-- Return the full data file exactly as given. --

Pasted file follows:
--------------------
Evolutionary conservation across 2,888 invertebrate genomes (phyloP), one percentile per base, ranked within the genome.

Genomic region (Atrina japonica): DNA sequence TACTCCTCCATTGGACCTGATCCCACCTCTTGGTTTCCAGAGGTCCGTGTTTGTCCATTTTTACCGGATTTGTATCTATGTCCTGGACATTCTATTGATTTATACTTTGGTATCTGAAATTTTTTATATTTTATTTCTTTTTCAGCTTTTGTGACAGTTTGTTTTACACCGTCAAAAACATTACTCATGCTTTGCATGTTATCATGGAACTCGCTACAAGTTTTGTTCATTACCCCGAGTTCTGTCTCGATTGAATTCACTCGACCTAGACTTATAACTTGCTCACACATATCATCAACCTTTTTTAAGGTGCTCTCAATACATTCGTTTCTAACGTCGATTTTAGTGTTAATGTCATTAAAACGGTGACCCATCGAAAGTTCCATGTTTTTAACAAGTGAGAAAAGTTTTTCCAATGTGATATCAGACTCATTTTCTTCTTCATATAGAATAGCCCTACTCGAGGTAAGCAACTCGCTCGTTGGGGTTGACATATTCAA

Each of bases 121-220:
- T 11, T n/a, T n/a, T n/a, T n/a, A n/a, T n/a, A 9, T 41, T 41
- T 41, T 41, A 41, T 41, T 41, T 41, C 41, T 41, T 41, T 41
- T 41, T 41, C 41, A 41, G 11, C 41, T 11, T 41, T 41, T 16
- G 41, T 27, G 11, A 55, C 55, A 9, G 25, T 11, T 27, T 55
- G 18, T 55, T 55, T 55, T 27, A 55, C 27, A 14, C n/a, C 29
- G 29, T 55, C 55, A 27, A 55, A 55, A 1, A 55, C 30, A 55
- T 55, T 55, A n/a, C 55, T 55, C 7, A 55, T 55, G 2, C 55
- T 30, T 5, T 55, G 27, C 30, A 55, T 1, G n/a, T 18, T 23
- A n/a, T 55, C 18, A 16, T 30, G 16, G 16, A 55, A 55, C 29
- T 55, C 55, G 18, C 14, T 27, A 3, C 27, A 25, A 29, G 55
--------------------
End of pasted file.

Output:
Evolutionary conservation across 2,888 invertebrate genomes (phyloP), one percentile per base, ranked within the genome.

Genomic region (Atrina japonica): DNA sequence TACTCCTCCATTGGACCTGATCCCACCTCTTGGTTTCCAGAGGTCCGTGTTTGTCCATTTTTACCGGATTTGTATCTATGTCCTGGACATTCTATTGATTTATACTTTGGTATCTGAAATTTTTTATATTTTATTTCTTTTTCAGCTTTTGTGACAGTTTGTTTTACACCGTCAAAAACATTACTCATGCTTTGCATGTTATCATGGAACTCGCTACAAGTTTTGTTCATTACCCCGAGTTCTGTCTCGATTGAATTCACTCGACCTAGACTTATAACTTGCTCACACATATCATCAACCTTTTTTAAGGTGCTCTCAATACATTCGTTTCTAACGTCGATTTTAGTGTTAATGTCATTAAAACGGTGACCCATCGAAAGTTCCATGTTTTTAACAAGTGAGAAAAGTTTTTCCAATGTGATATCAGACTCATTTTCTTCTTCATATAGAATAGCCCTACTCGAGGTAAGCAACTCGCTCGTTGGGGTTGACATATTCAA

Each of bases 121-220:
- T 11, T n/a, T n/a, T n/a, T n/a, A n/a, T n/a, A 9, T 41, T 41
- T 41, T 41, A 41, T 41, T 41, T 41, C 41, T 41, T 41, T 41
- T 41, T 41, C 41, A 41, G 11, C 41, T 11, T 41, T 41, T 16
- G 41, T 27, G 11, A 55, C 55, A 9, G 25, T 11, T 27, T 55
- G 18, T 55, T 55, T 55, T 27, A 55, C 27, A 14, C n/a, C 29
- G 29, T 55, C 55, A 27, A 55, A 55, A 1, A 55, C 30, A 55
- T 55, T 55, A n/a, C 55, T 55, C 7, A 55, T 55, G 2, C 55
- T 30, T 5, T 55, G 27, C 30, A 55, T 1, G n/a, T 18, T 23
- A n/a, T 55, C 18, A 16, T 30, G 16, G 16, A 55, A 55, C 29
- T 55, C 55, G 18, C 14, T 27, A 3, C 27, A 25, A 29, G 55